“I have no intention of doing so. I will let you try if you wish, but when I left they were not just planning your wedding but had moved on to deciding where you were to live. By now I expect they will be deciding on your children’s names.”
John suddenly interrupted by calling to them.
“It’s the mail coach.”
They all looked out of the window, at the coach that had left London only that morning. The guard sat on the box, covering the crowd with his blunderbuss. The crowd looked nervous as three grim faced men got out of the coach, each one holding a pistol.
“I looks like they had trouble on the road.” Said Sir George.
An hour later Ruth Hopwood, together with her brother and fiancée, watched as the Watersprite steamed out of Weymouth.
“Do you think they will get there by tomorrow morning?” Asked Ruth.
The Watersprite off Weymouth
Now back to reality
From the Sherborne Mercury, 1827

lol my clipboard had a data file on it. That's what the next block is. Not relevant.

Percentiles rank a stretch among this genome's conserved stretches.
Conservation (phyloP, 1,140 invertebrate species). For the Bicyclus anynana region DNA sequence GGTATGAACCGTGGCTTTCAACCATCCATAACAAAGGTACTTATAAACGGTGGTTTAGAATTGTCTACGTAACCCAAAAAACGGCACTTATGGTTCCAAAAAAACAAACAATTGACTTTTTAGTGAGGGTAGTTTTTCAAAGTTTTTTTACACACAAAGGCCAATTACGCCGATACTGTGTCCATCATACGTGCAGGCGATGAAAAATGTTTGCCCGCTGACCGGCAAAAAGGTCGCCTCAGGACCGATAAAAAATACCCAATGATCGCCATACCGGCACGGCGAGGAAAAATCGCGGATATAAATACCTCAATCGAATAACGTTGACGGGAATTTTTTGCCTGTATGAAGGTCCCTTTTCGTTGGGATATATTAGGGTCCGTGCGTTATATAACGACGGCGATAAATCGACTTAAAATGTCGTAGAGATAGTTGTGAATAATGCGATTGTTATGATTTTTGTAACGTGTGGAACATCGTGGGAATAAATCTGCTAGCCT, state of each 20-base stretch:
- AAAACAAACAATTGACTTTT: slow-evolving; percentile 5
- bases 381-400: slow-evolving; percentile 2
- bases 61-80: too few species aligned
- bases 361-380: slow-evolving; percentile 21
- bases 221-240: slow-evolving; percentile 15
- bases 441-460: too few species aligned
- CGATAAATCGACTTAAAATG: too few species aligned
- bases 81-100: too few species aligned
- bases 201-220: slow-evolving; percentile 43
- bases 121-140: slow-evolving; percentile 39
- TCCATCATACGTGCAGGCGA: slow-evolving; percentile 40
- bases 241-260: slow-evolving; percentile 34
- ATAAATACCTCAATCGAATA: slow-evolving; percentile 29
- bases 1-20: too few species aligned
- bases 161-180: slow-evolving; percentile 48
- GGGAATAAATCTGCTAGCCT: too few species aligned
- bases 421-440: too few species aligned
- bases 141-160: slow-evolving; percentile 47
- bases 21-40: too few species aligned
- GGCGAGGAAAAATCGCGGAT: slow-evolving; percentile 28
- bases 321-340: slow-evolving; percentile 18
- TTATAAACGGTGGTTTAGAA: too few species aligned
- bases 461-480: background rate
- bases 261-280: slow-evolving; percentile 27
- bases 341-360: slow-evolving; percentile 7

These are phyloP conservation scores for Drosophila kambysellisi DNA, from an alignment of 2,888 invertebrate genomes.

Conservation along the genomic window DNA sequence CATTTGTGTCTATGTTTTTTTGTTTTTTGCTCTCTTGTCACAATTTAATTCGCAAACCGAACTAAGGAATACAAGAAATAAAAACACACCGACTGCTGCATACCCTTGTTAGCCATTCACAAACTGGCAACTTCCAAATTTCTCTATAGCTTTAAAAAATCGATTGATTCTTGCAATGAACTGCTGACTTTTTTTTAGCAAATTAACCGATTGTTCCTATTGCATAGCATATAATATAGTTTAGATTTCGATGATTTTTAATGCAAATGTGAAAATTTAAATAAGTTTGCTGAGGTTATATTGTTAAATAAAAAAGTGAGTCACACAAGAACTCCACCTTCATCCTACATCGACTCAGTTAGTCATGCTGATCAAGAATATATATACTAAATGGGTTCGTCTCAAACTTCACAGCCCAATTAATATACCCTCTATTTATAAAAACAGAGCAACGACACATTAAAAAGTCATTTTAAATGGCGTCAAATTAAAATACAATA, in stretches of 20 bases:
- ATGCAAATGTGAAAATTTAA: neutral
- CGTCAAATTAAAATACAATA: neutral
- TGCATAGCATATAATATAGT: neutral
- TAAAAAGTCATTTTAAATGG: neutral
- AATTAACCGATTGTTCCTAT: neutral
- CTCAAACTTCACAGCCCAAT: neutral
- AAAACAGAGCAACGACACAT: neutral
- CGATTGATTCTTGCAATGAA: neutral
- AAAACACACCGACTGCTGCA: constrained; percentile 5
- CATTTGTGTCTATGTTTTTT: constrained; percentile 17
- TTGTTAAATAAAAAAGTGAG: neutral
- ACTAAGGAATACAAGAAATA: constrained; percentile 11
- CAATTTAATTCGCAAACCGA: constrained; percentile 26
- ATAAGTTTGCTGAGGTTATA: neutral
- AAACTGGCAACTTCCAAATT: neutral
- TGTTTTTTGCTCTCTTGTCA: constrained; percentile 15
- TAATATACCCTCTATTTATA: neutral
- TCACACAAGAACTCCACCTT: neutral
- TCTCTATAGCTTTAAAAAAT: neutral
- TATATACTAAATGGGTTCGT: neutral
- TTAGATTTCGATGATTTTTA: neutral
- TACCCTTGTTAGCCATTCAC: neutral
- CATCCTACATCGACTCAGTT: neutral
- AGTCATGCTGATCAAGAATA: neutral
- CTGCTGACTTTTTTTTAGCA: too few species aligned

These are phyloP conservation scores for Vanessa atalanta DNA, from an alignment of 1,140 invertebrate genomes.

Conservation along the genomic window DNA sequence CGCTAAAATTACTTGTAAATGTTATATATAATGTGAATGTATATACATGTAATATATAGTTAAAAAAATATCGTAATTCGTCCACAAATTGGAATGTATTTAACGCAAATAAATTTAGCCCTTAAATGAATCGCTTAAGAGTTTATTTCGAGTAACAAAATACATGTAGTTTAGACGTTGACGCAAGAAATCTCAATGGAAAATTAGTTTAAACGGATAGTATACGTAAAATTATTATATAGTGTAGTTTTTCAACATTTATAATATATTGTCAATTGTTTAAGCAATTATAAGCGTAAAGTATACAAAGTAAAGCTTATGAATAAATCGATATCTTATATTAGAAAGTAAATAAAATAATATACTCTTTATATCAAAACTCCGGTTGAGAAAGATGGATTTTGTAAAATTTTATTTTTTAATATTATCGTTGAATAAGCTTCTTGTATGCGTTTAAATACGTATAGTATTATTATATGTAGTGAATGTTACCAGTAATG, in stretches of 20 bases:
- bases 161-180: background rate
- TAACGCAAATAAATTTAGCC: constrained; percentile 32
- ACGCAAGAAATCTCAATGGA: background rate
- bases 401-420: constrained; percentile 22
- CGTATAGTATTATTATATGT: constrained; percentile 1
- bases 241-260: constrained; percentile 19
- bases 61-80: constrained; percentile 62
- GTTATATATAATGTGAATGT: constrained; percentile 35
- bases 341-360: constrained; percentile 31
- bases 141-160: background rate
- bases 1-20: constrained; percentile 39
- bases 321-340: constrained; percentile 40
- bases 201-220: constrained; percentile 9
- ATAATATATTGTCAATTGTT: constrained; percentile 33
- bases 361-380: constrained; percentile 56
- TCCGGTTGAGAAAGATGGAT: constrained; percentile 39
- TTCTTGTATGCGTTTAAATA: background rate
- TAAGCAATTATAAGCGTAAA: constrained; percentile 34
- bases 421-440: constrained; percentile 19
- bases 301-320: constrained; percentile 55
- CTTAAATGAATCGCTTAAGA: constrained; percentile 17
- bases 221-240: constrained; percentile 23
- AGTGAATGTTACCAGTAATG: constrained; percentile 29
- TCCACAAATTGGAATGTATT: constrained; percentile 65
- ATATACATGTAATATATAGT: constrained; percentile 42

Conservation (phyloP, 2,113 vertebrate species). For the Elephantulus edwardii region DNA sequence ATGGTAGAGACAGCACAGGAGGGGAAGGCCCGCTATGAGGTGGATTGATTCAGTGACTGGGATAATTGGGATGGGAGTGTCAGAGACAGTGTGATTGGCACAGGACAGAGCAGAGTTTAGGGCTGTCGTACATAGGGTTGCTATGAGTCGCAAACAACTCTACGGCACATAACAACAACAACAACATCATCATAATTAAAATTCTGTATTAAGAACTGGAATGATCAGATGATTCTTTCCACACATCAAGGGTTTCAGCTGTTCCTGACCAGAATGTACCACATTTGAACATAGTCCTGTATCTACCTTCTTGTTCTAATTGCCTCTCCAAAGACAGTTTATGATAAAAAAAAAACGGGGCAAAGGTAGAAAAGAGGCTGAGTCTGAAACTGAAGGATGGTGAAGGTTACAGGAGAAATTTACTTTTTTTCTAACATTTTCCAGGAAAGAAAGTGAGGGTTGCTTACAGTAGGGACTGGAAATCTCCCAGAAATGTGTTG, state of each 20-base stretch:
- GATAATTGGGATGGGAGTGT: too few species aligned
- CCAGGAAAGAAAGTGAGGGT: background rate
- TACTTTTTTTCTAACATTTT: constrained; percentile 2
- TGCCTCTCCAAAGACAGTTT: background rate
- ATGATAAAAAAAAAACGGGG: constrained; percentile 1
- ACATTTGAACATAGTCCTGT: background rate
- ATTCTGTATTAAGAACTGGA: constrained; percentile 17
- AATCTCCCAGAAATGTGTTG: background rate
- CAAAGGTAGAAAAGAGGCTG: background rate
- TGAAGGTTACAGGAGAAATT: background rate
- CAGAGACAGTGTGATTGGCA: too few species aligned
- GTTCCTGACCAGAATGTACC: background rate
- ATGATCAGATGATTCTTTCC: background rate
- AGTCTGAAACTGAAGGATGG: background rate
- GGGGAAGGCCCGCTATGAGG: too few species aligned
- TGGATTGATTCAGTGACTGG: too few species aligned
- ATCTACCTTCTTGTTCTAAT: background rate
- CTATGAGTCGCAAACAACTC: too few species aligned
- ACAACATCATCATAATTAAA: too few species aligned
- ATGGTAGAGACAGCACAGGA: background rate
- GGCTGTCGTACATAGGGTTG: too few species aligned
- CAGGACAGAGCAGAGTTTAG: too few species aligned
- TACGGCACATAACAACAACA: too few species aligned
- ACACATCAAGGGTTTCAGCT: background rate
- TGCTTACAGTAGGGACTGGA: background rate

On Wednesday last, two gentleman having taken their breakfast in London, departed by the Magnet coach and arrived at the Golden Lion, Weymouth, the same evening, in good time for the packet so that on the following morning they were seated at their breakfast at Payns Hotel, Guernsey, all accomplished within 24 hours.
As for the events in the tale:
The Luddites were real, though they never threatened steamships as far as I am aware.
The Telegraph was real.
The Watersprite was real and could travel very fast for the time as the press extract proves.
The Deer stealers on Cranborne Chase were real and dressed as described
At this time there were men in the village of Martin that were easily led, and some who tried to persuade them not to get involved in violent protest.
Dorset was a radical county, there were violent protests in 1830 and 1831, and the elections at Shaftesbury were notorious for violence and corruption.
But the rest of the tale is complete fiction.